Digital Materials for Baha’i Storytelling Performances

Ravi Purushotma has created a unique artistic resource for communities producing dramas or plays about Baha’i history — particularly in the days and weeks leading up to, during and after celebrations for the bicentenary anniversary of the Birth of the Bab, Prophet-Herald of the Baha’i Faith. It’s unlike any other creative project I’ve heard of, so I was excited to hear from Ravi about what it is, how it works, and how others can use it. Here’s our conversation:

Baha’i Blog: Can you tell us a little bit about this initiative?

Sure, we’re creating downloadable materials that people can use to put on professional-looking Baha’i plays, without having to sink time into all the logistics that are normally required for performance arts. Essentially, someone would go to www.bahai.studio and browse through a set of plays they could perform. After selecting one, they’d download it and put it on a digital projector, which would then create all the scenes/backgrounds, props and anything else needed to support that play. Actors would then stand in-front of the screen and perform the play, optionally receiving their lines to say via bluetooth headphones. By carefully coordinating the timing of the projected content with the movements of the actors, we can create the illusion of interacting with projected objects. There’s the potential with that technique to create some innovative and breathtaking experiences. Here’s an example of this technique from YouTube.

Baha’i Blog: What was the main idea behind the initiative, and why was it important for you to make it?

There were probably a number of little ideas behind it that all came together that made it feel important to create. One was watching the extreme amounts of sacrifices communities currently require in order to put on artistic performances. Behind even a simple kids play at a Holy Day celebration, there’s often countless hours of sweat and tears put in by parents to actually make that performance happen. Then, after that performance, all that work just kind of evaporates. And communities all over the world are duplicating a lot of the same efforts over and over again. If technology can make some of the behind-the-scenes grunt work smarter across communities, that suddenly frees up a lot of time to focus on less on the logistical and more on the human needs.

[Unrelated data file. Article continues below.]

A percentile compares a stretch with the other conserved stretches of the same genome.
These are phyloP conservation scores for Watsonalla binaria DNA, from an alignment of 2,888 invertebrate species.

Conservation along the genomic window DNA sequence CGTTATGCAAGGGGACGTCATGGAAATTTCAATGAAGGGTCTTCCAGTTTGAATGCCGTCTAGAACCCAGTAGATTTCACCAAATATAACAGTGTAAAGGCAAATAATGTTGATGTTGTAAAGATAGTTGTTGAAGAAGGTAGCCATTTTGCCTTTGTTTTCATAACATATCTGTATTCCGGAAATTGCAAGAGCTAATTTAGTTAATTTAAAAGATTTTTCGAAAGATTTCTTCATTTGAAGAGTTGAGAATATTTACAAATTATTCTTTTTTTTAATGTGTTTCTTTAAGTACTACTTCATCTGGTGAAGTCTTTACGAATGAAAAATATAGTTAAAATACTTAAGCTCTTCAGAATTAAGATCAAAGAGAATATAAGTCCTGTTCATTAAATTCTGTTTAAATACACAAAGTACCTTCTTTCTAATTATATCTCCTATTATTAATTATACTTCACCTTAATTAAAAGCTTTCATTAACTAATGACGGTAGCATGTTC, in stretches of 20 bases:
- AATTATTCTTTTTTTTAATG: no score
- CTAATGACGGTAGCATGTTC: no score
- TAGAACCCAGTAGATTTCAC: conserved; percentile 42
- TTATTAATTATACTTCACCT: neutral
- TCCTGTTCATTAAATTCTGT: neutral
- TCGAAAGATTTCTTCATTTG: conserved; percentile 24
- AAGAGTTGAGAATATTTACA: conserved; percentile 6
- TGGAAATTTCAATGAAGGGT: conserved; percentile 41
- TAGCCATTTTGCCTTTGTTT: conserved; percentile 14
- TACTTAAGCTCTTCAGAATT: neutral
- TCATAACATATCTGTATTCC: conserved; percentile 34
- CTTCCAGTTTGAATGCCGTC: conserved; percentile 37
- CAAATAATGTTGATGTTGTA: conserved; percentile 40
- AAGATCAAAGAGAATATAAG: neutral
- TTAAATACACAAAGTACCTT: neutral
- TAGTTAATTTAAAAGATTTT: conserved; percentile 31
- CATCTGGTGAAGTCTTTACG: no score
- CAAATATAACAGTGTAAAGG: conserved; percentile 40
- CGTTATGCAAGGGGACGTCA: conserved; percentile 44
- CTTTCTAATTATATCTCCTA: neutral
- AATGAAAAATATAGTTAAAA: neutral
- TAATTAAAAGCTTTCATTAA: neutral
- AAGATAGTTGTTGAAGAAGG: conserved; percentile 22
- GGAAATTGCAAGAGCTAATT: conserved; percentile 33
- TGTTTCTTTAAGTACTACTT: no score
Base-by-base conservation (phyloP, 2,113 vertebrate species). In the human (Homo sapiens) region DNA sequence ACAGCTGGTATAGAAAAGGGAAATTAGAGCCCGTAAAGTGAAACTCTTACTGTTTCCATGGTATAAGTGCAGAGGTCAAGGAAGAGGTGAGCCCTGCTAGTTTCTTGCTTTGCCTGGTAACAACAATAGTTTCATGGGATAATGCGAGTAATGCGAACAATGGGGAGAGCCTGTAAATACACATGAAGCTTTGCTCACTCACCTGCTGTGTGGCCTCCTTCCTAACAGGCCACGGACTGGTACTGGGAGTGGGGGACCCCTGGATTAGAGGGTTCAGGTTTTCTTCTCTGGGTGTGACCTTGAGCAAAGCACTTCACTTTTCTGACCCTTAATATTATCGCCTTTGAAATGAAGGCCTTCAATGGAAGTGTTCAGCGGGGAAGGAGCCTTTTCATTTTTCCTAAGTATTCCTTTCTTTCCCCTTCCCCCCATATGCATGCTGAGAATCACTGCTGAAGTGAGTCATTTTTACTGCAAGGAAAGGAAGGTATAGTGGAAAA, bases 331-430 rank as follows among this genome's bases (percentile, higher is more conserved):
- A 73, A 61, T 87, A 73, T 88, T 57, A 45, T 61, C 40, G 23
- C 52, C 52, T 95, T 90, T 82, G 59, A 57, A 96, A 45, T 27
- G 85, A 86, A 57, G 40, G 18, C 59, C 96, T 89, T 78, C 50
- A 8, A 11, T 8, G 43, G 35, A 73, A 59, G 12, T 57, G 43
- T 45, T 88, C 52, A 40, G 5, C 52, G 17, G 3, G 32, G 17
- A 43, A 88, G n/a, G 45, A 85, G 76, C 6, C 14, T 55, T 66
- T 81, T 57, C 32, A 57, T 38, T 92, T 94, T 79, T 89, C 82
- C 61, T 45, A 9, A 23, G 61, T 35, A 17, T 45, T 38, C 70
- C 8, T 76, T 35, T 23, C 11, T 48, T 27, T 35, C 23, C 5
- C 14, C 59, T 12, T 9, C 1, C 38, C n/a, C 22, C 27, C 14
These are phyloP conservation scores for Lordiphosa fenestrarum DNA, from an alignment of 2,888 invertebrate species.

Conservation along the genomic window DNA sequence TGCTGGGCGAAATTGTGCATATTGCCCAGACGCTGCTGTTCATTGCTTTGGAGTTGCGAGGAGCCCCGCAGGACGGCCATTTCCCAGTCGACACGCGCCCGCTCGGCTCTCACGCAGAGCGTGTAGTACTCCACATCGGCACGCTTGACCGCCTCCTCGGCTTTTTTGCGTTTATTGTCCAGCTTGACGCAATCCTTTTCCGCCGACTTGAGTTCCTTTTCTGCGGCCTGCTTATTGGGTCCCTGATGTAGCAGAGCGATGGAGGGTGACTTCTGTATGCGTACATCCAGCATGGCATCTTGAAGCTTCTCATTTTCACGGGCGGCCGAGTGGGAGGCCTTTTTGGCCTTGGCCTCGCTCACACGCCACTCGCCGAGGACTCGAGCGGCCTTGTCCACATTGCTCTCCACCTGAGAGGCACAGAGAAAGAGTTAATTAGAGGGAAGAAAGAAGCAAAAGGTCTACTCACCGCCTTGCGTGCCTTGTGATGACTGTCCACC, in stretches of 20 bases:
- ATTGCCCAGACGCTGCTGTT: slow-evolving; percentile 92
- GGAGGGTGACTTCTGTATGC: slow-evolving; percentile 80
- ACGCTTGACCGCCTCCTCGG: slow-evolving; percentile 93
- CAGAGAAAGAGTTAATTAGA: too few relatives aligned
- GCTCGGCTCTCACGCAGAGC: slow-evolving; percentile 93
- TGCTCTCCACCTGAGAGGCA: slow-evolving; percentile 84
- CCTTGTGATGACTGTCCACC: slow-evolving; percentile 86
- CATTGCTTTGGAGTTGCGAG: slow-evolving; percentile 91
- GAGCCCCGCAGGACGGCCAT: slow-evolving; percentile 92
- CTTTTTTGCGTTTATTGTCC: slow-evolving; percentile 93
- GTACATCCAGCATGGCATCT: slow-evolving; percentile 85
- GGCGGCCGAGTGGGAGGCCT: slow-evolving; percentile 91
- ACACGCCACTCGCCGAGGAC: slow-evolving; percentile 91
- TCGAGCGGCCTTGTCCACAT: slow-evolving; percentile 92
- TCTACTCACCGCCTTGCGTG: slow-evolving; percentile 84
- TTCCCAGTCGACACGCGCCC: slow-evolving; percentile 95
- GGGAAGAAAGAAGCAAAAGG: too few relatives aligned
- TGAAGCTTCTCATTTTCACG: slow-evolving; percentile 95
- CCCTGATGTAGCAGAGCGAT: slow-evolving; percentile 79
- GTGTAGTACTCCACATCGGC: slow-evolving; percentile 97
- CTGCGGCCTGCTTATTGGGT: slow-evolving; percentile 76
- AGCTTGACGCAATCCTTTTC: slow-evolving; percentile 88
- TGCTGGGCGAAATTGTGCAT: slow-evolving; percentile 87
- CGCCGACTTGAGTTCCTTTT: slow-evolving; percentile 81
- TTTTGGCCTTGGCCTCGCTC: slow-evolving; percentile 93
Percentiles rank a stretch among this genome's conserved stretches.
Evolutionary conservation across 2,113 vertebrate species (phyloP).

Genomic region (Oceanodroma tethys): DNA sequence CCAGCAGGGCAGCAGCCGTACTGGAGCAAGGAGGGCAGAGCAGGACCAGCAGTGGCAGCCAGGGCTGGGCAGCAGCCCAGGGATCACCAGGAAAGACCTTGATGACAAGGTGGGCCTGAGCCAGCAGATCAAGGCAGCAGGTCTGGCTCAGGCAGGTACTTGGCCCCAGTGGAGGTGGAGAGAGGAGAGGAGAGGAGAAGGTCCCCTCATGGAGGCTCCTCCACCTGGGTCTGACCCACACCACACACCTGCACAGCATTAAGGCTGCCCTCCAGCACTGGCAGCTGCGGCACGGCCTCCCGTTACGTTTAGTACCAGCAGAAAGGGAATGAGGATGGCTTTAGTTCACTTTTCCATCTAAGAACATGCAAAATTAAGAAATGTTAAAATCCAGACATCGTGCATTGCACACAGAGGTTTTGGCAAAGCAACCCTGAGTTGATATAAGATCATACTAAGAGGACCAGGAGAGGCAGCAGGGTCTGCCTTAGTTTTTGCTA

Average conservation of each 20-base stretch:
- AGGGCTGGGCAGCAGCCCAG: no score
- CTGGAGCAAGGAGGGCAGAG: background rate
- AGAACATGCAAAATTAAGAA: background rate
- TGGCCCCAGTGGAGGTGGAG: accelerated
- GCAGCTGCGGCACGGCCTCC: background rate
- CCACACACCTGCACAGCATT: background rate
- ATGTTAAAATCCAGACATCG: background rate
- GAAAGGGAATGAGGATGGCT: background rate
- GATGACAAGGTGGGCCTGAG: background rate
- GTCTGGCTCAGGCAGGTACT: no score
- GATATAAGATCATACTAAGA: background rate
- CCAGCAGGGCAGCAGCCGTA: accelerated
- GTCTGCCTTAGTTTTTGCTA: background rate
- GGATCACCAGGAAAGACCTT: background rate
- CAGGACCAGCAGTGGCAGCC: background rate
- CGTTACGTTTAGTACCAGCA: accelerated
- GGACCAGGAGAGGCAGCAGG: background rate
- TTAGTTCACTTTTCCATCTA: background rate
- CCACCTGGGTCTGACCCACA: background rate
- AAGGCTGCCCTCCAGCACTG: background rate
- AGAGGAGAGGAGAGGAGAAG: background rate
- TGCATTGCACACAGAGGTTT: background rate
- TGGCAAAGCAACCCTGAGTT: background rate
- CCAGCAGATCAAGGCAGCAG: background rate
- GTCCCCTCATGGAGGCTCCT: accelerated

Another was seeing how much interest and re-shares non-Baha’i digital projection performances get on platforms like Facebook. I’d think about how if we had similar materials telling the Baha’i stories, it would enable communities anywhere to tap into that same natural interest and intrigue these plays generate. Also thinking about how with movies like The Matrix, the visual effects help captivate kids’ imaginations about what kinds of super heroic powers they could have if they recognize the illusion of the material world and learn to supplicate souls beyond in the next. I know if I could have had the chance as a kid to not just watch, but embody and perform similar real historical examples of that same phenomenon, with Matrix-style effects, it would have sent my imagination into overdrive and created more of a sense of awe with the history of the Faith.

So those and really lots of other little ideas kinda culminated together to make it feel important to create this project.

Baha’i Blog: Can you tell us a little bit about yourself and your technical background in making something like this?

Ravi Purushotma

My academic background is in Educational Video Game Design/Development and my professional background is in Web Programming. Unfortunately neither of those are particularly helpful for the art and 3D-modelling skills needed for this project, but I’ve been learning fast. Once the first set of plays are ready, I have ideas of how my programming background can be useful in developing more supporting materials and companion apps to further enhance the plays and simplify the distribution.

Baha’i Blog: What sort of effect do you hope this product will have on others?